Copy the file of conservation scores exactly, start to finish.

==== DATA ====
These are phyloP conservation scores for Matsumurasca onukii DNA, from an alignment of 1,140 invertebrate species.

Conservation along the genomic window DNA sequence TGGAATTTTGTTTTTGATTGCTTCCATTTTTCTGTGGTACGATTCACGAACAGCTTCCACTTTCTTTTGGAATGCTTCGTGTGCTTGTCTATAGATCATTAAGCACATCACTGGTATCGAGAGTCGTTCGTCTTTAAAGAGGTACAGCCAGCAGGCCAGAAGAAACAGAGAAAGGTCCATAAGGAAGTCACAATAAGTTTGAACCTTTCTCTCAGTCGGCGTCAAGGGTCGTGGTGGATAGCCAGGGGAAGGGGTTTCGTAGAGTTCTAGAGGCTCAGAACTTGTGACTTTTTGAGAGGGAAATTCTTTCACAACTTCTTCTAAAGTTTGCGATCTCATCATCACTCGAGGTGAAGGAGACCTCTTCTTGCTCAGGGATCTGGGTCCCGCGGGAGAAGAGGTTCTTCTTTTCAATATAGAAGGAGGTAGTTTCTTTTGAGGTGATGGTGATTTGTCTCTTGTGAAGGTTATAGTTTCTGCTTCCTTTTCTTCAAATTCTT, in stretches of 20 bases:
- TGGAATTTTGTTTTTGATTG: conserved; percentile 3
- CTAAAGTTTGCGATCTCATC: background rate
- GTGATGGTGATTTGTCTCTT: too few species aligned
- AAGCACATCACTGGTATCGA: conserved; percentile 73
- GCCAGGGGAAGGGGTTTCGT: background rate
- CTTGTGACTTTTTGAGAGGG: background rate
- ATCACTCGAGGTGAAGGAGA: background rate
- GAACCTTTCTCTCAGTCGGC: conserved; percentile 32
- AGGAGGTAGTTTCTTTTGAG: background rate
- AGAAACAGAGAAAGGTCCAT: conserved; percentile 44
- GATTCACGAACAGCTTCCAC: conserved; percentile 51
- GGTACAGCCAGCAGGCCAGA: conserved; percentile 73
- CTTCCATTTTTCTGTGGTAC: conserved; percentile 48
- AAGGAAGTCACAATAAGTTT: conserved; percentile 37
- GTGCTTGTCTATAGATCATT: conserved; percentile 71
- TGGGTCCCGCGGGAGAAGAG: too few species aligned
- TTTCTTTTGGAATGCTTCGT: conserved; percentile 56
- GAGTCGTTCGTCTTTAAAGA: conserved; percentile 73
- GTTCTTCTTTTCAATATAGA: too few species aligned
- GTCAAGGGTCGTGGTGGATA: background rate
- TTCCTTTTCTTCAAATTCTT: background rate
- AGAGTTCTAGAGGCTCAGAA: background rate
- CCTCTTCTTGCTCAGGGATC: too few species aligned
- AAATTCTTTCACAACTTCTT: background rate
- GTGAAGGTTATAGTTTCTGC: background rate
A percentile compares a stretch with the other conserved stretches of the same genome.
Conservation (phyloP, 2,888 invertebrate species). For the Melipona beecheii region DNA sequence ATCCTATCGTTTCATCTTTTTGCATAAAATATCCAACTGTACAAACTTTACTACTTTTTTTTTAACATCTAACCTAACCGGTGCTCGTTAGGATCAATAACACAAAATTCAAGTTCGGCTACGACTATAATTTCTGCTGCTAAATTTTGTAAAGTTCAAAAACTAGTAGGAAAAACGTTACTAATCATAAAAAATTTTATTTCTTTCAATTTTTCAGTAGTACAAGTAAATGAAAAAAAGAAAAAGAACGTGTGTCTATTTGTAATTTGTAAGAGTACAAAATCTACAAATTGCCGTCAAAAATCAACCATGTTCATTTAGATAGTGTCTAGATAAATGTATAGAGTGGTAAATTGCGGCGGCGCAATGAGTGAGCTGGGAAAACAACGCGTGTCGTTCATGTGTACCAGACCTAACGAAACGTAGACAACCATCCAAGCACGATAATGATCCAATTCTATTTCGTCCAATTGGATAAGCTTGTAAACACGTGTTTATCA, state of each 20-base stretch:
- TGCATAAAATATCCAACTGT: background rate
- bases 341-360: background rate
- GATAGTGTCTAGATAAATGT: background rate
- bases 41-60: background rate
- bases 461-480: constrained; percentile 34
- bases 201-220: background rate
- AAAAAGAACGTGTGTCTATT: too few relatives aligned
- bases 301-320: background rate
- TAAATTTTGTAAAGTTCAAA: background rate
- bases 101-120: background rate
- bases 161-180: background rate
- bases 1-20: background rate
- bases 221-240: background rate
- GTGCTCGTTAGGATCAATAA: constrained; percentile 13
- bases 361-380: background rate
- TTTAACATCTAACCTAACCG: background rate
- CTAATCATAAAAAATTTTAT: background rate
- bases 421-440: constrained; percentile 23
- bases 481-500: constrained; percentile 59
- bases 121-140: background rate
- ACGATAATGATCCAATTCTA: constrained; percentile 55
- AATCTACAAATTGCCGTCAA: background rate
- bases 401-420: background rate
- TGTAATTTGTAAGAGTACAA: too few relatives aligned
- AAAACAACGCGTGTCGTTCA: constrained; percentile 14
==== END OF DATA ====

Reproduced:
These are phyloP conservation scores for Matsumurasca onukii DNA, from an alignment of 1,140 invertebrate species.

Conservation along the genomic window DNA sequence TGGAATTTTGTTTTTGATTGCTTCCATTTTTCTGTGGTACGATTCACGAACAGCTTCCACTTTCTTTTGGAATGCTTCGTGTGCTTGTCTATAGATCATTAAGCACATCACTGGTATCGAGAGTCGTTCGTCTTTAAAGAGGTACAGCCAGCAGGCCAGAAGAAACAGAGAAAGGTCCATAAGGAAGTCACAATAAGTTTGAACCTTTCTCTCAGTCGGCGTCAAGGGTCGTGGTGGATAGCCAGGGGAAGGGGTTTCGTAGAGTTCTAGAGGCTCAGAACTTGTGACTTTTTGAGAGGGAAATTCTTTCACAACTTCTTCTAAAGTTTGCGATCTCATCATCACTCGAGGTGAAGGAGACCTCTTCTTGCTCAGGGATCTGGGTCCCGCGGGAGAAGAGGTTCTTCTTTTCAATATAGAAGGAGGTAGTTTCTTTTGAGGTGATGGTGATTTGTCTCTTGTGAAGGTTATAGTTTCTGCTTCCTTTTCTTCAAATTCTT, in stretches of 20 bases:
- TGGAATTTTGTTTTTGATTG: conserved; percentile 3
- CTAAAGTTTGCGATCTCATC: background rate
- GTGATGGTGATTTGTCTCTT: too few species aligned
- AAGCACATCACTGGTATCGA: conserved; percentile 73
- GCCAGGGGAAGGGGTTTCGT: background rate
- CTTGTGACTTTTTGAGAGGG: background rate
- ATCACTCGAGGTGAAGGAGA: background rate
- GAACCTTTCTCTCAGTCGGC: conserved; percentile 32
- AGGAGGTAGTTTCTTTTGAG: background rate
- AGAAACAGAGAAAGGTCCAT: conserved; percentile 44
- GATTCACGAACAGCTTCCAC: conserved; percentile 51
- GGTACAGCCAGCAGGCCAGA: conserved; percentile 73
- CTTCCATTTTTCTGTGGTAC: conserved; percentile 48
- AAGGAAGTCACAATAAGTTT: conserved; percentile 37
- GTGCTTGTCTATAGATCATT: conserved; percentile 71
- TGGGTCCCGCGGGAGAAGAG: too few species aligned
- TTTCTTTTGGAATGCTTCGT: conserved; percentile 56
- GAGTCGTTCGTCTTTAAAGA: conserved; percentile 73
- GTTCTTCTTTTCAATATAGA: too few species aligned
- GTCAAGGGTCGTGGTGGATA: background rate
- TTCCTTTTCTTCAAATTCTT: background rate
- AGAGTTCTAGAGGCTCAGAA: background rate
- CCTCTTCTTGCTCAGGGATC: too few species aligned
- AAATTCTTTCACAACTTCTT: background rate
- GTGAAGGTTATAGTTTCTGC: background rate
A percentile compares a stretch with the other conserved stretches of the same genome.
Conservation (phyloP, 2,888 invertebrate species). For the Melipona beecheii region DNA sequence ATCCTATCGTTTCATCTTTTTGCATAAAATATCCAACTGTACAAACTTTACTACTTTTTTTTTAACATCTAACCTAACCGGTGCTCGTTAGGATCAATAACACAAAATTCAAGTTCGGCTACGACTATAATTTCTGCTGCTAAATTTTGTAAAGTTCAAAAACTAGTAGGAAAAACGTTACTAATCATAAAAAATTTTATTTCTTTCAATTTTTCAGTAGTACAAGTAAATGAAAAAAAGAAAAAGAACGTGTGTCTATTTGTAATTTGTAAGAGTACAAAATCTACAAATTGCCGTCAAAAATCAACCATGTTCATTTAGATAGTGTCTAGATAAATGTATAGAGTGGTAAATTGCGGCGGCGCAATGAGTGAGCTGGGAAAACAACGCGTGTCGTTCATGTGTACCAGACCTAACGAAACGTAGACAACCATCCAAGCACGATAATGATCCAATTCTATTTCGTCCAATTGGATAAGCTTGTAAACACGTGTTTATCA, state of each 20-base stretch:
- TGCATAAAATATCCAACTGT: background rate
- bases 341-360: background rate
- GATAGTGTCTAGATAAATGT: background rate
- bases 41-60: background rate
- bases 461-480: constrained; percentile 34
- bases 201-220: background rate
- AAAAAGAACGTGTGTCTATT: too few relatives aligned
- bases 301-320: background rate
- TAAATTTTGTAAAGTTCAAA: background rate
- bases 101-120: background rate
- bases 161-180: background rate
- bases 1-20: background rate
- bases 221-240: background rate
- GTGCTCGTTAGGATCAATAA: constrained; percentile 13
- bases 361-380: background rate
- TTTAACATCTAACCTAACCG: background rate
- CTAATCATAAAAAATTTTAT: background rate
- bases 421-440: constrained; percentile 23
- bases 481-500: constrained; percentile 59
- bases 121-140: background rate
- ACGATAATGATCCAATTCTA: constrained; percentile 55
- AATCTACAAATTGCCGTCAA: background rate
- bases 401-420: background rate
- TGTAATTTGTAAGAGTACAA: too few relatives aligned
- AAAACAACGCGTGTCGTTCA: constrained; percentile 14